Neil Young is still fighting to save high-fidelity music

I’m with Neil Young on this.

Since the advent of the MP3, people have quietly accepted (if not fully embraced) music with audio quality that is far, far, inferior to what was enjoyed in the 70s and 80s.

Back in the day, people spend huge dollars on stereo gear in an effort to have the clearest, loudest, and most accurate sound reproduction possible for our music. Tight, deep bass. Clear midrange. Smooth highs. And not just in our houses, but also in our vehicles.

Today? Meh. Cheap Skull Candy earphones are fine. Laptop speakers are good enough. Mobile phones speakers do the job. Too many people are okay with the crappy compressed sound of MP3s.

But people who believe that are cheating themselves, depriving themselves from the glories of recorded music. If this is the only way you’ve ever listened to your favourite songs, you’ve been missing so much.

Uncle Neil wants to help, but not enough people are listening. No wonder he’s still grumpy. This is from an upcoming New York Times Magazine feature.

“Neil Young is crankier than a hermit being stung by bees. He hates Spotify. He hates Facebook. He hates Apple. He hates Steve Jobs. He hates what digital technology is doing to music. ‘I’m only one person standing there going, ‘Hey, this is [expletive] up!’ ” he shouted, ranting away on the porch of his longtime manager Elliot Roberts’s house overlooking Malibu Canyon in the sunblasted desert north of Los Angeles. The dial thermometer at the far end of the porch indicated that it was now upward of 110 degrees of some kind of heat. Maybe the dial was stuck.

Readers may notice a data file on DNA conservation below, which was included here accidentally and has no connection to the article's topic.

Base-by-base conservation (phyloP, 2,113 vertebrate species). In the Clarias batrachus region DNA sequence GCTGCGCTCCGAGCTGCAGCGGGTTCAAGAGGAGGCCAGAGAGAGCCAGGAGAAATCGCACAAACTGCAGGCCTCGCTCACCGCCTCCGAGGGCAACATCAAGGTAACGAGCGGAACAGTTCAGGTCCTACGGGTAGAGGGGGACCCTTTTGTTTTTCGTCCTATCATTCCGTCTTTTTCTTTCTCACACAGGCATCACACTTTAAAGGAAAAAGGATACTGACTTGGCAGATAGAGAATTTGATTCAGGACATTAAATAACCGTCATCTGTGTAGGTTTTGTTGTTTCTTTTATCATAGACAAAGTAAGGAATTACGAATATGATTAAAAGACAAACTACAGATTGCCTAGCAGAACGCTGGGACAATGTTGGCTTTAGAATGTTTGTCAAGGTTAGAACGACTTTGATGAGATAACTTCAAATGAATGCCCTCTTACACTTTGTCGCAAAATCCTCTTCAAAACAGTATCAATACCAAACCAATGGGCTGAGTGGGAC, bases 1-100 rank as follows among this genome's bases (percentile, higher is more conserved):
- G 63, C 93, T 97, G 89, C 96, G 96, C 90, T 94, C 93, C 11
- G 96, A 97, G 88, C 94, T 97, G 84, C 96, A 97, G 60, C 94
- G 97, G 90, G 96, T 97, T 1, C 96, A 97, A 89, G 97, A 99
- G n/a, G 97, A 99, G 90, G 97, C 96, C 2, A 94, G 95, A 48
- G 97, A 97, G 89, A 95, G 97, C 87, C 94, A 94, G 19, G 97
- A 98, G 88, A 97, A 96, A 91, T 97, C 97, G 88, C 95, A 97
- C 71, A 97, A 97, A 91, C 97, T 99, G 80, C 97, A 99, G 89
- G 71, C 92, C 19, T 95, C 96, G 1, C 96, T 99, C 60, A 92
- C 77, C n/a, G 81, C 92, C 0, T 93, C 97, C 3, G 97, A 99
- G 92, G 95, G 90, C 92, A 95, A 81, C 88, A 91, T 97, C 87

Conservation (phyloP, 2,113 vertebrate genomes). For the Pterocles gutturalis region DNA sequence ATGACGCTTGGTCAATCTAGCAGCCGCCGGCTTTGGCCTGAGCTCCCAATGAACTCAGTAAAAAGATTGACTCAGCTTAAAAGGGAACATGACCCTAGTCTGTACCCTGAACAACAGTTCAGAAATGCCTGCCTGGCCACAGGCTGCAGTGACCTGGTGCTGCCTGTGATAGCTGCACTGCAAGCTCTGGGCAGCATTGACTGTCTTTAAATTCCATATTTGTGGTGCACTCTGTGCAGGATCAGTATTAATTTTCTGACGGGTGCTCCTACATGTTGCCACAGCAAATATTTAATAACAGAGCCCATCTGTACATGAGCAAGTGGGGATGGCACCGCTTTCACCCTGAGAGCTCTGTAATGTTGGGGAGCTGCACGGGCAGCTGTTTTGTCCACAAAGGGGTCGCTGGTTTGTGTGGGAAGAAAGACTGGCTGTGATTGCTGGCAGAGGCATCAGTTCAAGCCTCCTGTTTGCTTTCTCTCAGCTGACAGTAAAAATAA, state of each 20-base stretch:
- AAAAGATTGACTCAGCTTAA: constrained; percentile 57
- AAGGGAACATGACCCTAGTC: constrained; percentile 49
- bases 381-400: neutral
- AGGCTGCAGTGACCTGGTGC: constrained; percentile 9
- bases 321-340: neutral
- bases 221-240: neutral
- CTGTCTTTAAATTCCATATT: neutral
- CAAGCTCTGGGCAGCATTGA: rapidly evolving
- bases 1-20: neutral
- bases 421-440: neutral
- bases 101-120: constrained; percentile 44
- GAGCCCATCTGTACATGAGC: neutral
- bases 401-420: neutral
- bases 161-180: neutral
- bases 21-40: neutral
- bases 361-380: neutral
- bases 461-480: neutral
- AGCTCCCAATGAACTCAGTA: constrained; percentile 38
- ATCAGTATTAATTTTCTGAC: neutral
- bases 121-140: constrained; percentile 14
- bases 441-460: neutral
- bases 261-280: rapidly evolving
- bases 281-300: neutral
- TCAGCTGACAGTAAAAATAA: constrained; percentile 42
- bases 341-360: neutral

“When you hear real music, you get lost in it, he added, “because it sounds like God.” Spotify doesn’t sound like God. No one thinks that. It sounds like a rotating electric fan that someone bought at a hardware store.”

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Alan Cross

is an internationally known broadcaster, interviewer, writer, consultant, blogger and speaker. In his 30+ years in the music business, Alan has interviewed the biggest names in rock, from David Bowie and U2 to Pearl Jam and the Foo Fighters. He’s also known as a musicologist and documentarian through programs like The Ongoing History of New Music.

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